Referencing the Author's Purpose

Referencing the Author's Purpose

Author: Sydney Bauer
This lesson explains how to reference an author's purpose when answering a reading comprehension question.
See More
Introduction to Psychology

Analyze this:
Our Intro to Psych Course is only $329.

Sophia college courses cost up to 80% less than traditional courses*. Start a free trial now.



Referencing the author’s purpose

Whenever you’re asked to answer questions about a reading passage, it’s likely that at least one of those questions will ask you to discuss the purpose of the passage.


You’ll first need to determine the author’s purpose:

  • There are three main types of purpose:
    • Persuade: the author’s purpose is to persuade the reader to consider his or her perspective on a specific topic. The author will present opinions, evaluative statements, as well as facts and statistics to support their argument.
    • Inform: the author’s purpose is to inform the reader about a specific topic. The writer will present factual information, observations, and perhaps the opinions of experts as a way of verifying the information.
    • Entertain: the author’s purpose is to entertain the reader.
  • Keep in mind that authors might combine the elements of the different purposes. For example, an author might use an entertaining story or anecdote as an example to support his or her claims in a persuasive piece of writing. An author might create a very persuasive and informative piece of writing that was simply meant to entertain. You’ll need to think about the reading passage as a whole: what is the message the author is trying to communicate?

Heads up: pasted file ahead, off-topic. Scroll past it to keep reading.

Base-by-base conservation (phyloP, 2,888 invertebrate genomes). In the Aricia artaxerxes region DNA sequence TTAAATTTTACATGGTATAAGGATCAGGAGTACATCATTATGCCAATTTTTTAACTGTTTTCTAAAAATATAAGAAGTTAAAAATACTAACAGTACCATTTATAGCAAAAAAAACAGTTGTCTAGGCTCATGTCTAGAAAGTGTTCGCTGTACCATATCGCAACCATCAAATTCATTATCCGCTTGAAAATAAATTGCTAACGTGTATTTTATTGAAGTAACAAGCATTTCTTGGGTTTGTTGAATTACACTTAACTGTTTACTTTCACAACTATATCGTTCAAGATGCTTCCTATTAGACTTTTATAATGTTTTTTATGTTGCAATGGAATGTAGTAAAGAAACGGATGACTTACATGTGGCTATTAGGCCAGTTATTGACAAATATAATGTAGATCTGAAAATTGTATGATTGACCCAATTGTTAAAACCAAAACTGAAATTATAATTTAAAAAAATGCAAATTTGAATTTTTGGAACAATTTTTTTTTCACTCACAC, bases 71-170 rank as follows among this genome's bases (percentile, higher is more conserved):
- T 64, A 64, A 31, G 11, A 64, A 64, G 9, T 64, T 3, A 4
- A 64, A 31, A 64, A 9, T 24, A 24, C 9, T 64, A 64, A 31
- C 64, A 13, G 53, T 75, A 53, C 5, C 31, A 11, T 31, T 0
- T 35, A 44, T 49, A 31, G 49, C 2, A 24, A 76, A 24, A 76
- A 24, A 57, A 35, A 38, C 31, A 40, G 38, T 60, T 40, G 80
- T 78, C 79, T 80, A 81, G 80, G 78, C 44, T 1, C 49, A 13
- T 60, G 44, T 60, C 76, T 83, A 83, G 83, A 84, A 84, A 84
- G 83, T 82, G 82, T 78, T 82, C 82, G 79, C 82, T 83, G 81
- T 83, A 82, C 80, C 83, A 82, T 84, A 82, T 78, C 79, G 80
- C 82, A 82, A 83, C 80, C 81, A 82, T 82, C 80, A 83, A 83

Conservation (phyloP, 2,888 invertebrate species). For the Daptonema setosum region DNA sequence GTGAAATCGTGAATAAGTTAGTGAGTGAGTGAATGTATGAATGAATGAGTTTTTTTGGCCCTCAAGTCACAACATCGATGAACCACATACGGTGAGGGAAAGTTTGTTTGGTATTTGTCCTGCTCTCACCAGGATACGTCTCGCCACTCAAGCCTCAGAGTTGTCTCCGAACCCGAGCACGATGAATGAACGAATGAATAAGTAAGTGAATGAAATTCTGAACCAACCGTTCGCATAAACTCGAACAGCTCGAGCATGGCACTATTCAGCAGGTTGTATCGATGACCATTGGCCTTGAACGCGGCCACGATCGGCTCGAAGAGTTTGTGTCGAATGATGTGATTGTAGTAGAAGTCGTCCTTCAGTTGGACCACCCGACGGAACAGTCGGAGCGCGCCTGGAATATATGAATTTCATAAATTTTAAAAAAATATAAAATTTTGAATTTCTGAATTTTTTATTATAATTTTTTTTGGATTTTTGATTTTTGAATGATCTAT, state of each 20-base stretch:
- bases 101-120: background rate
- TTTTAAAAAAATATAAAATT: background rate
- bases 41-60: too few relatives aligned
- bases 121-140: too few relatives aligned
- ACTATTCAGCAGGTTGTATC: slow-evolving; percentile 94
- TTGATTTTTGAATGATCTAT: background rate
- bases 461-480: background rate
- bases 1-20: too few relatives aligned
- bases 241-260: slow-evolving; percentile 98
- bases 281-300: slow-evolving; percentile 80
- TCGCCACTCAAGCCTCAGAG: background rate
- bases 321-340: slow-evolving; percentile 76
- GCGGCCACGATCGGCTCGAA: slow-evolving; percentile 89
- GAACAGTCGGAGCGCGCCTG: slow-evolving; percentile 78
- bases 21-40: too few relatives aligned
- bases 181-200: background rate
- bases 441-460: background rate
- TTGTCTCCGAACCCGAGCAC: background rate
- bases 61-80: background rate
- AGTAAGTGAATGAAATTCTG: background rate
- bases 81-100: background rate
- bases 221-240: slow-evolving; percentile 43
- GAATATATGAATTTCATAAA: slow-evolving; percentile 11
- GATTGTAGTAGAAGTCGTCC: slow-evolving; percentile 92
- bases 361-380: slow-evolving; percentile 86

Now that you’ve determined the purpose of the reading passage, you’ll need to explain what that purpose is: this means going beyond writing “the purpose of the passage is to persuade the reader” or “to entertain” or “to inform.” You’ll need to get specific.

  • The purpose of the passage is to persuade WHO to do WHAT and WHY
    • Example: The purpose of the passage is to persuade voters to attend informational meetings, so they’ll understand the issues and be better prepared to vote.
  • The purpose of the passage is to inform WHO about WHAT and WHY
    • Example: The purpose of the passage is to inform campers about the nature of fire regimes, so that campers understand the various stages of plant growth that occur afterward and affect the scenery.
  • The purpose of the passage is to entertain WHOM by doing WHAT, HOW is that entertaining?
    • Example: the purpose of the passage is to entertain the reader by making imaginative inferences about a man the narrator claims to have read about in the newspaper. The author thinks it is entertaining to guess what other people’s lives are like, and thinks the reader will agree.


Finally, you’ll want to back up your purpose statement by pointing to one or two examples from the passage.

  • Persuade: to find support when the purpose is to persuade you’ll want to look for appeals to the audience, statements that encourage the reader to act on the information in the passage, or statements where the author takes a stance on the topic.
  • Inform: to find support when the purpose is to inform the reader, you might want to point out that the author didn’t present any personal opinions, or that the author didn’t attempt to persuade the audience. You can also look for any observations or conclusions the author makes about the subject.
  • Entertain: to find support when the purpose is to entertain, you’ll want to look at the descriptions and interactions. It’s true that even fiction writing can attempt to persuade and inform the reader, but remember that you’re trying to prove that it’s meant to be entertainment. Look for anything that is humorous, eye-catching, interesting, or even startling.